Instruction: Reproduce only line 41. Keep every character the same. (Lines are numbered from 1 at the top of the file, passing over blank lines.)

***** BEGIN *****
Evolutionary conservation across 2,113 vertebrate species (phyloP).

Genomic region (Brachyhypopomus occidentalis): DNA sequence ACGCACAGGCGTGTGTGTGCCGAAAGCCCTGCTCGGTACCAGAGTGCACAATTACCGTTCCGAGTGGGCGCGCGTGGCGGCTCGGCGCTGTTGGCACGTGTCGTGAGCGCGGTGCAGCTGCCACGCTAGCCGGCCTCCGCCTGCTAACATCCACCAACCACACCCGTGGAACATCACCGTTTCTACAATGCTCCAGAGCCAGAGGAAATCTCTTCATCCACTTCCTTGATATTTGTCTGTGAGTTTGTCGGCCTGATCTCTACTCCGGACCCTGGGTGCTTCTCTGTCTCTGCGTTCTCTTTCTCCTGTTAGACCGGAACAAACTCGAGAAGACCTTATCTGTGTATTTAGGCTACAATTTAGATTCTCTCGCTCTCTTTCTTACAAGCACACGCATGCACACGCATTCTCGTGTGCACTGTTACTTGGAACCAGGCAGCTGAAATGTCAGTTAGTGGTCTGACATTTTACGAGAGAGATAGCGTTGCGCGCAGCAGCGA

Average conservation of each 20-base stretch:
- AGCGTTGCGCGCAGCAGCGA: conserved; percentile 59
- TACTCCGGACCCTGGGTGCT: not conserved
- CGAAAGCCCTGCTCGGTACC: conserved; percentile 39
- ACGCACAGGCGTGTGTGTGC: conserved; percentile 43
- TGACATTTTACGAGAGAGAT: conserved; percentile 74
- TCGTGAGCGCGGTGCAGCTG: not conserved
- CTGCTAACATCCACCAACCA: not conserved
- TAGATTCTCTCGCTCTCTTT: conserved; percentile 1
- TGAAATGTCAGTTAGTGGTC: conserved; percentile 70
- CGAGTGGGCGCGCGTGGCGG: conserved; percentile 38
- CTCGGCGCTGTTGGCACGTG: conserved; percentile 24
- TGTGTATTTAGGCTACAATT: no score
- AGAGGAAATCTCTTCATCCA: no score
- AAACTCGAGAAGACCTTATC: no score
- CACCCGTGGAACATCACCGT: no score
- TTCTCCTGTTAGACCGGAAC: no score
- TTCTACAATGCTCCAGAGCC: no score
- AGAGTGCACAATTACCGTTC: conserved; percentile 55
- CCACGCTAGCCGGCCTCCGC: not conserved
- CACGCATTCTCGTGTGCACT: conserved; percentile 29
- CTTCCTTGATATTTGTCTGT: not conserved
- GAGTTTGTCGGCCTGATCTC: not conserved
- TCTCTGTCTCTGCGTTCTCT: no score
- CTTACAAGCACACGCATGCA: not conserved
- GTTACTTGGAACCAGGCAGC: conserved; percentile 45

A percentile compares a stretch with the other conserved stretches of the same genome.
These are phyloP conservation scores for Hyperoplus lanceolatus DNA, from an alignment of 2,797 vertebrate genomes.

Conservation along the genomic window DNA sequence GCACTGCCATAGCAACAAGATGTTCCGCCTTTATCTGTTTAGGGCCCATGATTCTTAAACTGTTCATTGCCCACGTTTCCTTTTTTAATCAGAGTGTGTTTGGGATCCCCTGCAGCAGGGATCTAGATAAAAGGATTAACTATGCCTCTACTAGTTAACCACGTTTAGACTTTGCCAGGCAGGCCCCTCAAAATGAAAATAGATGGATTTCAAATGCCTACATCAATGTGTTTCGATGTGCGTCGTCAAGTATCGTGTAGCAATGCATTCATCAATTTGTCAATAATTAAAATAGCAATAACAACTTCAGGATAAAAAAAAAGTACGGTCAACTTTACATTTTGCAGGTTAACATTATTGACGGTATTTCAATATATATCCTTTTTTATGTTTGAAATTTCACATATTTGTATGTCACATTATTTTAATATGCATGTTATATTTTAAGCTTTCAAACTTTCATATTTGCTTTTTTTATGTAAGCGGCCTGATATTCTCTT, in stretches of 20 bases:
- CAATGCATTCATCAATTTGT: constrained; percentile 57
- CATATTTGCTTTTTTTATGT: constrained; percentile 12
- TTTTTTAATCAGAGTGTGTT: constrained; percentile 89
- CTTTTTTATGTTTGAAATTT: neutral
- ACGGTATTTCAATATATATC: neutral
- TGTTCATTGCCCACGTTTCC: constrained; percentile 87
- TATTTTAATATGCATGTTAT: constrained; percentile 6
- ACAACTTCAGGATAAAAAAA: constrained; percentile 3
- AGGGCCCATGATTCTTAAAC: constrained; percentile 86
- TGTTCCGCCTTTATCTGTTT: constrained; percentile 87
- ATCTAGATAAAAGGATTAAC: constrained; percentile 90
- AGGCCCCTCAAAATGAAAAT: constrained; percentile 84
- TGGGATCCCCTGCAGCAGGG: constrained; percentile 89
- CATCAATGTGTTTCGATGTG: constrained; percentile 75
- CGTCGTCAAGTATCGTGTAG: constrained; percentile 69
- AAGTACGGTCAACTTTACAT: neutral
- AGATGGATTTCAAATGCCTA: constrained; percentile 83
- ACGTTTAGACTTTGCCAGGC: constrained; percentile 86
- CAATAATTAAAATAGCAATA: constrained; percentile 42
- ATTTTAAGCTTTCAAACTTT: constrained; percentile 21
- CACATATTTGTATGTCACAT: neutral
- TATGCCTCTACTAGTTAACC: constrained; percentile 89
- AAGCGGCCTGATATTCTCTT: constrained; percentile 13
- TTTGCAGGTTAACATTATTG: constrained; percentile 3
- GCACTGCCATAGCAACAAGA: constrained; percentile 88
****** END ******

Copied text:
- TGTTCCGCCTTTATCTGTTT: constrained; percentile 87